Economics and ecology at the international organic food exhibition BioFach 2020

16 August 2019BioFach 2020

Biofach, the world’s leading trade fair for organic food, brings the international organic sector together to launch the new year at the Exhibition Centre Nuremberg between 12 and 15 February 2020. 

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Louise Luttikholt, Executive Director of IFOAM, is in no doubt: “Organic farmers, processors and traders provide a boost for sustainability on many levels. In many countries around the world, environmentally friendly ways of doing business are governed by stringent legislation. But the positive influence of these practices goes far beyond the conformity mark of an environmental inspection body or an organic certificate. Organic agriculture methods provide inspiration to millions – from farmers to consumers – and entire regions to work together to achieve a sustainable future that’s fit for our grandchildren to live in. Increasing numbers of farmers are switching to organic agriculture, and more and more people are choosing organic products. But for the organic sector, “organic” means more than positive economic development. Ultimately, it’s all about the fact we want to show our environment, water, soil, biodiversity, climate and growers the respect they deserve. That’s what we want to emphasise with the main congress theme for Biofach 2020.”

Prince Felix of Lowenstein, Chairman of the German Federation of Organic Food Producers (BOLW), adds: “Organic agriculture and foodstuff production have a direct impact on all living things, from the smallest microbes in the soil and the animals on our farms to human health and wellbeing. Organic firms all around the world are already showing that it pays to deal carefully with our natural resources. The economy and ecology are not mutually exclusive. On a larger scale we can see that organic plays an important role that enables us in turn to achieve many important goals – on all levels: the Sustainable Development Goals (SDG) set by the UN, and also the environmental, climate and animal protection goals set by Germany and the EU.”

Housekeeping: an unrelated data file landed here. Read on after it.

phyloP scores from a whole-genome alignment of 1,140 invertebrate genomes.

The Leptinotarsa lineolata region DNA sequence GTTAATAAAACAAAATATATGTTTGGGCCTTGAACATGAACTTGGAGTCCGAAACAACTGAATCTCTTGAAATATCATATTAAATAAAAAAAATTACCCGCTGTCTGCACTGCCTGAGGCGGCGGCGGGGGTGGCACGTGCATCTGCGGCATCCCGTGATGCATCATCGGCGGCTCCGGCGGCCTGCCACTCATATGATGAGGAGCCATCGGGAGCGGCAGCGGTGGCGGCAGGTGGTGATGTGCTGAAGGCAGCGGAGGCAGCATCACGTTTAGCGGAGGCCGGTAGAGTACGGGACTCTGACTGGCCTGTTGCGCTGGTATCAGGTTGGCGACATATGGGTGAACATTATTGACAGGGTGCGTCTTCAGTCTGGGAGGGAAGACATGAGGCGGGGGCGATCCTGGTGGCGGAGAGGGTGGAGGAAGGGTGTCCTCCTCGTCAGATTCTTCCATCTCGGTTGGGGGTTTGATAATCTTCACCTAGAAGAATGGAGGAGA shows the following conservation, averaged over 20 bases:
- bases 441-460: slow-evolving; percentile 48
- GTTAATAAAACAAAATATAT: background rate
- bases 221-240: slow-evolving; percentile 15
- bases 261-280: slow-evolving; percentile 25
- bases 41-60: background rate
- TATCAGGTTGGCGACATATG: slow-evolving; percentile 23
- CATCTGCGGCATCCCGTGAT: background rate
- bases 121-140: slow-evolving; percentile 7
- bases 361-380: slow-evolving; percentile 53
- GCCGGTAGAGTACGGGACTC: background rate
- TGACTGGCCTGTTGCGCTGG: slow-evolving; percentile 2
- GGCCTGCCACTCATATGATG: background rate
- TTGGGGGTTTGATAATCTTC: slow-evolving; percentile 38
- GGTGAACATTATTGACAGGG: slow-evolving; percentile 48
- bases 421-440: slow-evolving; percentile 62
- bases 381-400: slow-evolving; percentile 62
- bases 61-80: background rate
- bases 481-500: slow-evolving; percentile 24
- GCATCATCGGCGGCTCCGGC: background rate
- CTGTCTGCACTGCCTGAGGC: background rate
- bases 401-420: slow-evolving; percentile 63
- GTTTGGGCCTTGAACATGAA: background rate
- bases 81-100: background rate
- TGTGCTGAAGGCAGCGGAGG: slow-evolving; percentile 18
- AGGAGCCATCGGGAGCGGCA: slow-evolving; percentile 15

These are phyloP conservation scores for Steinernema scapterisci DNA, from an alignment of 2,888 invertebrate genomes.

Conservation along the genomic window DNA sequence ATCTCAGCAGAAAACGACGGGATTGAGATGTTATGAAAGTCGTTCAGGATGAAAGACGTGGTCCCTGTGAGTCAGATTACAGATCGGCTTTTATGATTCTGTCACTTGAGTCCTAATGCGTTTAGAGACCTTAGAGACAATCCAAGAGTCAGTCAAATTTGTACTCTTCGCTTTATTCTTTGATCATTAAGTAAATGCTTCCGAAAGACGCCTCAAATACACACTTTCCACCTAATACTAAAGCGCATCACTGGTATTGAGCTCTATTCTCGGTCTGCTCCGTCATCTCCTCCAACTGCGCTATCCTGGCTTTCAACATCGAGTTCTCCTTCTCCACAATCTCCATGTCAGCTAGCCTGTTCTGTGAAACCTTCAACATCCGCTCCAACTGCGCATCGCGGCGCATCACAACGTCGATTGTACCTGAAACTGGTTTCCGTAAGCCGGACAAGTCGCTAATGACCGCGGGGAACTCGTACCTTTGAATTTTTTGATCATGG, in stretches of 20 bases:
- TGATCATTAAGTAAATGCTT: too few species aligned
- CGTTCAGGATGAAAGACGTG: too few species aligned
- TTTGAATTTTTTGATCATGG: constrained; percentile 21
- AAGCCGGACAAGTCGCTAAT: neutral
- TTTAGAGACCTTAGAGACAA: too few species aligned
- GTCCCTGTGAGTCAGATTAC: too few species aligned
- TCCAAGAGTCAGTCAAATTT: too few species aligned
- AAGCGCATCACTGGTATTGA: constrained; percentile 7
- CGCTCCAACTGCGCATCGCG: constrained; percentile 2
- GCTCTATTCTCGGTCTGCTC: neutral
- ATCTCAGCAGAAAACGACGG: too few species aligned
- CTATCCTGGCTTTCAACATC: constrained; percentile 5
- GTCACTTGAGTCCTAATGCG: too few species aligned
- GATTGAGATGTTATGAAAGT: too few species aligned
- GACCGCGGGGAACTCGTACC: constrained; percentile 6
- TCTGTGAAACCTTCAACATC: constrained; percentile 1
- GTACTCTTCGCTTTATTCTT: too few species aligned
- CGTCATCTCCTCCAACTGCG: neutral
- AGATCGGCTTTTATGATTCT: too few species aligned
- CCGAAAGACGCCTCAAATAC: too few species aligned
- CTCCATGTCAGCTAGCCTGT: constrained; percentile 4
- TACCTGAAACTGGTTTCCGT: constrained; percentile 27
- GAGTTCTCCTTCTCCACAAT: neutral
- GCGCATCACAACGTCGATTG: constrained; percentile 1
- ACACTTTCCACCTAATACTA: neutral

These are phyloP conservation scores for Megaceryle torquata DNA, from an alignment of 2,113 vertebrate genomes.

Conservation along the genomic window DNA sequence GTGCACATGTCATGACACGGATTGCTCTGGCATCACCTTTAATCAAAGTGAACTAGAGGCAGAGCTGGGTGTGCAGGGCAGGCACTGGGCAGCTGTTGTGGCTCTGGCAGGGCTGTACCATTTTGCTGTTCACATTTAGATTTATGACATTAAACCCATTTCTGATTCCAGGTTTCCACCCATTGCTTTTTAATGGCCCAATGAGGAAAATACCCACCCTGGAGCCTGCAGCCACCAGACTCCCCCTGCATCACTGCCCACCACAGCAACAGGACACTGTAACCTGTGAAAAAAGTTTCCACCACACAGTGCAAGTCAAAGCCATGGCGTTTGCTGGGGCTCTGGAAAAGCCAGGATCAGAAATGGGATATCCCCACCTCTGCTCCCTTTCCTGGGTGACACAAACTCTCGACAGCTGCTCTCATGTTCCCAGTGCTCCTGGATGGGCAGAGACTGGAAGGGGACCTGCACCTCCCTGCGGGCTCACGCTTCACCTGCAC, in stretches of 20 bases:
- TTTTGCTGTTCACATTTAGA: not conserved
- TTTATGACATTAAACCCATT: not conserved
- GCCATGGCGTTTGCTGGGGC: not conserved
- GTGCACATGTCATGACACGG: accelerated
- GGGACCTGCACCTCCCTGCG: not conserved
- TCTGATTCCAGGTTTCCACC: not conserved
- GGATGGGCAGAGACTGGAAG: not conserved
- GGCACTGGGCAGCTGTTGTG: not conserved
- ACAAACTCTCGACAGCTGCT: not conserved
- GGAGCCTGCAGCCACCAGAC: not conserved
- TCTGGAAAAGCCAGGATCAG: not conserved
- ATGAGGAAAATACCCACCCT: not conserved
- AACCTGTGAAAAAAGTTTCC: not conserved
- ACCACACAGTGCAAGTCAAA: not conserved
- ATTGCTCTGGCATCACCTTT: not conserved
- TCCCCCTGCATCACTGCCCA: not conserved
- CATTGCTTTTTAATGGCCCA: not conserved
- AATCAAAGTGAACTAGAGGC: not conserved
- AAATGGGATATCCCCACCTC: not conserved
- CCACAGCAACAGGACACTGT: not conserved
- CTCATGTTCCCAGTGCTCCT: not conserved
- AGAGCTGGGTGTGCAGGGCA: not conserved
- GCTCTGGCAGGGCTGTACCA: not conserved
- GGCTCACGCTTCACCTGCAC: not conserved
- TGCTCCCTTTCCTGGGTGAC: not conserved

Scientific studies show that organic already offers solutions for the key challenges of the future. This was confirmed recently in the world’s largest overview study by the Thünen Institute, a Federal research institute in Germany, which concluded as follows:

  • Organic farming protects water: Organic farming reduces nitrogen input by a median 28 percent. In 71 percent of cases, organic farming performed better for critical substance discharge (nitrogen, pesticides).
  • Organic farming keeps the soil fertile and builds up new fertile soil: Soil fertility benefits from organic farming. The abundance and biomass of earthworm populations are, respectively, 78 percent and 94 percent higher.
  • Organic farming promotes biodiversity: Organic farming has positive effects on biodiversity. Overall, organically managed soils have 34 percent more biodiversity. The number of species of flora on arable land is as much as 95 percent higher under organic management. For birds, the increase in field species was 35 percent.
  • Organic farming supports the fight against climate change: On average, organically managed soils have a 10 percent higher organic carbon content and a higher annual carbon sequestration rate of 256 kg C/ha.
  • Organic farming protects health: Organic farming ensures that harmful substances are kept out of natural systems and do not reach humans. Processing organic products uses no harmful additives. And customers who turn to organics also tend to prefer freshly prepared meals to convenience foods, and also eat less meat.
  • Organic farming generates income for whole families: Organic farming provides a reliable source of income for people in rural areas. This gives a boost to rural areas and curbs urban drift. Organic agriculture thus plays a central role in sustainable development.

According to industry experts, these examples show that an “environmental footprint” involves much more than just economic success.

Prince Felix of Lowenstein, BOLW: “These scientific insights show that organic represents a forward-looking economic system in which prices reflect environmental reality and food production is managed fairly and sustainably. Every hectare of organic land and every organic foodstuff is already making a contribution to a sustainable future for our planet. Organic farming is the way for us to really effectively transform our foodstuff production.”


The text/image source: official exhibition website Biofach 2020

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